Wednesday, January 27, 2010

Minarets in Switzerland

I found it hard to believe, but one of our writers for the BYU Political Review was strongly in favor of the recent popular initiative in Switzerland to ban construction of minarets on top of mosques in that country, like the one in Zurich on the left here. So we each wrote an article, pro and con. You can read hers in favor of the ban here, and my argument against it here [update: pdf version on google drive here, see page 3].

I had to edit my article down some for size constraints, so I'm afraid that the transition to the final paragraph could have been much improved, but I really wanted to include it because I feel like this recent brouhaha in Switzerland is a great chance for us as Americans generally and Mormons specifically to think about what we might do (and are doing) in analogous situations. I think most Mormons are against the ban, and hopefully the realization that the Swiss courts are the best chance to get rid of it will remind those Mormons who have espoused a "courts are enemies of democracy!" mentality (especially recently as some American judges have disagreed with the official Mormon stance on marriage) that the judicial system does have a place in protecting minority rights, whether or not one agrees with all of their decisions.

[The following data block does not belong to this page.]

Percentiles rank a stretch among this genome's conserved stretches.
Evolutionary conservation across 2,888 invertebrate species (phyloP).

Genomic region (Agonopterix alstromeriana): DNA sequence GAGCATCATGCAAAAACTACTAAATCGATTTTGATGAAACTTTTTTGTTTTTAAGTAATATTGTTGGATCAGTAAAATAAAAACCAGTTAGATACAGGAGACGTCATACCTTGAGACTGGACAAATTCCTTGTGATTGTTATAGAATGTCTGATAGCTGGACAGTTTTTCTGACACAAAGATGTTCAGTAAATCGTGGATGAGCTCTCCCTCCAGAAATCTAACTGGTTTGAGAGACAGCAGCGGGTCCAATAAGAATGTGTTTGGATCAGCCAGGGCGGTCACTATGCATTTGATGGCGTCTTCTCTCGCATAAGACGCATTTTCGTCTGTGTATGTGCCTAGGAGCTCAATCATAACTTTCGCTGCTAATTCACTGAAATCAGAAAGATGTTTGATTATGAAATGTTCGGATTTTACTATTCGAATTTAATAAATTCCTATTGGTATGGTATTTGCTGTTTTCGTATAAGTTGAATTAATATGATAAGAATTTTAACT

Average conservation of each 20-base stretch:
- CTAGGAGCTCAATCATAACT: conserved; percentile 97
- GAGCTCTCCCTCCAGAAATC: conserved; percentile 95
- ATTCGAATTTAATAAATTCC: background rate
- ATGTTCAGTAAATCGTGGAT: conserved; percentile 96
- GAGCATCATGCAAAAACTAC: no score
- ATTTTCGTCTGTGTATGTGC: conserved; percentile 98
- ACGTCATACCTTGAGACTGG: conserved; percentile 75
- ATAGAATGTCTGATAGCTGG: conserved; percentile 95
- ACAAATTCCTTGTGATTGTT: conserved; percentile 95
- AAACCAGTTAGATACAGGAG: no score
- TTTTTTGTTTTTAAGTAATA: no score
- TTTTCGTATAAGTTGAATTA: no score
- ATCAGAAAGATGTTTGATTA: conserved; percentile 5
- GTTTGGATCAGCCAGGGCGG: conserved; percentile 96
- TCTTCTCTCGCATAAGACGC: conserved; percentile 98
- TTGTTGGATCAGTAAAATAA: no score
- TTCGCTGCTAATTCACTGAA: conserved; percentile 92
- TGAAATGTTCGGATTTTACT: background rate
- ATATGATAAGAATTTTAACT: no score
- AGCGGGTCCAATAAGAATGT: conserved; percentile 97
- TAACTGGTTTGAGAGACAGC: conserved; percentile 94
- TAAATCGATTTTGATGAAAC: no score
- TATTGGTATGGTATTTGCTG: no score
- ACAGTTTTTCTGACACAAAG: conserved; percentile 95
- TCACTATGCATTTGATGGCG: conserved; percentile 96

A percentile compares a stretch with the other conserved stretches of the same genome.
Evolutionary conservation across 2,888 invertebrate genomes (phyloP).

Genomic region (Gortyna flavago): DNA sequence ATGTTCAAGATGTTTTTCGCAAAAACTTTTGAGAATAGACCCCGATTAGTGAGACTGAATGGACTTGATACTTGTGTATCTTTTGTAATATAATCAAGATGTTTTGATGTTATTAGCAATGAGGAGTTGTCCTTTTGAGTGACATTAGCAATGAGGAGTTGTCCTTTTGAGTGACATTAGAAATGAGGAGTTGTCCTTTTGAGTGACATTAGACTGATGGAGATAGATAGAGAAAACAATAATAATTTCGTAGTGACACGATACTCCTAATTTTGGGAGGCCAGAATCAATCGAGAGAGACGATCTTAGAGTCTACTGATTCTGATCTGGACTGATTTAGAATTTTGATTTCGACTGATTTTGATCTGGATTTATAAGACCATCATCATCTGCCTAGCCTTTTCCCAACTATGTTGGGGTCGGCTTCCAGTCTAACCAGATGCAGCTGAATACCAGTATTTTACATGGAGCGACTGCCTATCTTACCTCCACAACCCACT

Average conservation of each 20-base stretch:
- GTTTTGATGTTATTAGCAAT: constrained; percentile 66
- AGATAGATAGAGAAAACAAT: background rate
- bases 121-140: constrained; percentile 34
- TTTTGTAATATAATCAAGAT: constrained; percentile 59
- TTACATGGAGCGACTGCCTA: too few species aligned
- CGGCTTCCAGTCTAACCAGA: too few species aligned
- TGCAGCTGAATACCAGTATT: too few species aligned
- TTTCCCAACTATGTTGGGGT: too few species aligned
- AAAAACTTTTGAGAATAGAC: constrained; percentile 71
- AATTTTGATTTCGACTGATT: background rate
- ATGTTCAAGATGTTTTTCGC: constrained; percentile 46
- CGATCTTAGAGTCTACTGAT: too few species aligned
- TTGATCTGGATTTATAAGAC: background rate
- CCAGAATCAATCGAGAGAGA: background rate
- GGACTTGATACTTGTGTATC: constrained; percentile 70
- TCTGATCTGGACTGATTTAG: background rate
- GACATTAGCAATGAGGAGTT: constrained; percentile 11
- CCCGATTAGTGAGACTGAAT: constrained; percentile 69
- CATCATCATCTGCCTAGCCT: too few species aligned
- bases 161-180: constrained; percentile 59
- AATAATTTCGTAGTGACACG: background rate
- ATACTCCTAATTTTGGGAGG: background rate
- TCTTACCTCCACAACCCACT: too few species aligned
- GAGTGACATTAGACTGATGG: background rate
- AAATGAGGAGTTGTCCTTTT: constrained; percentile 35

Anyhow, let me know what you think of both articles either here or on the comments on the BYU PR website. It will probably be the last article I'll ever have in the Political Review, but I think it's a good one, and it was a lot of fun to be a part of that publication.


  1. I feel like the "pro" article was pretty weak. I mean, sure minarets are "strictly" part of the muslim faith, but I bet she would object to a hypothetical ban on spires on LDS temples (like in Boston, they could say it was against Catholic culture). Who is she to say that the swiss have a right to enforce their cultural prejudices? But I guess there is always someone on the other side of the issue. Your article is very good!

  2. And when I say "are" part of the Muslim faith I mean "aren't" - whoops!

  3. BYU used to have a religious exemption to its no beard rule for Sikhs, etc. Sometime between 1995 and 2006 they got rid of that exemption--I know at least one orthodox Sikh student who decided to shave rather than lose his student visa.

    Issues of religious respect hit pretty close to home.

  4. James, that is truly, truly sad.